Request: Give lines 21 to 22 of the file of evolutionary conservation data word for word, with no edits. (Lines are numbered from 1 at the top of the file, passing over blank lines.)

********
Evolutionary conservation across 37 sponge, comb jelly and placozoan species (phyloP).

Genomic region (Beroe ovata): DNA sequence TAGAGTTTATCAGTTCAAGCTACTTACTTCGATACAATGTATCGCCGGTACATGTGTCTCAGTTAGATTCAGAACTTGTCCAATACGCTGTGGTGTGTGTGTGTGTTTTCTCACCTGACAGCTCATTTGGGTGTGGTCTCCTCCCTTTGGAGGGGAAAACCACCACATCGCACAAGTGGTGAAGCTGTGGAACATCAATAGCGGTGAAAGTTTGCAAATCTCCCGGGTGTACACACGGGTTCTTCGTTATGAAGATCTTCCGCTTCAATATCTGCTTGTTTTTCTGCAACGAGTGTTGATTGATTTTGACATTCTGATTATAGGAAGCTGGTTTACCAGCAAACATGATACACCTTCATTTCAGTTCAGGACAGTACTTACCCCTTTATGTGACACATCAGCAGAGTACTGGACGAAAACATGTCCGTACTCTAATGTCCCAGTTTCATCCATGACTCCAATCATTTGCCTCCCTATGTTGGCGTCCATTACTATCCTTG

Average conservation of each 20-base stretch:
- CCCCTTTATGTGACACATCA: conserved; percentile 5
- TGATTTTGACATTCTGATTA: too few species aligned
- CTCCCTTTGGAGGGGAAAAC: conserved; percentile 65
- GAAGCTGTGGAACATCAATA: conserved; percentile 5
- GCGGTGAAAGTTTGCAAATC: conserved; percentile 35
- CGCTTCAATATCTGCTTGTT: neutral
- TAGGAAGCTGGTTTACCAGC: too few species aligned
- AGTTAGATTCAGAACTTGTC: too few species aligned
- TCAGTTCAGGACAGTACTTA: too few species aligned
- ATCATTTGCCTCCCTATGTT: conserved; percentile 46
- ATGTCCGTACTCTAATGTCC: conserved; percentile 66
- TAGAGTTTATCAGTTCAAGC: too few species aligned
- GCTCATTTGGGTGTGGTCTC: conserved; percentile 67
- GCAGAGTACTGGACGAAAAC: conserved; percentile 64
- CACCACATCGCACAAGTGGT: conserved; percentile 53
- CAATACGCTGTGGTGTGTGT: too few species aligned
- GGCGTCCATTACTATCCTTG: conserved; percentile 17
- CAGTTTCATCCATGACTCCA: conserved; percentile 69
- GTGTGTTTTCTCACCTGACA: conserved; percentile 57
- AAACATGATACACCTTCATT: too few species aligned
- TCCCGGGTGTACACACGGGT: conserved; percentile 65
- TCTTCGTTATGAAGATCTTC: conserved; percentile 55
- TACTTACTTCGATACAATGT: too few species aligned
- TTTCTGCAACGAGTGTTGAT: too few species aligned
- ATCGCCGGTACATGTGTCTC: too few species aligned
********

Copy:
- CAGTTTCATCCATGACTCCA: conserved; percentile 69
- GTGTGTTTTCTCACCTGACA: conserved; percentile 57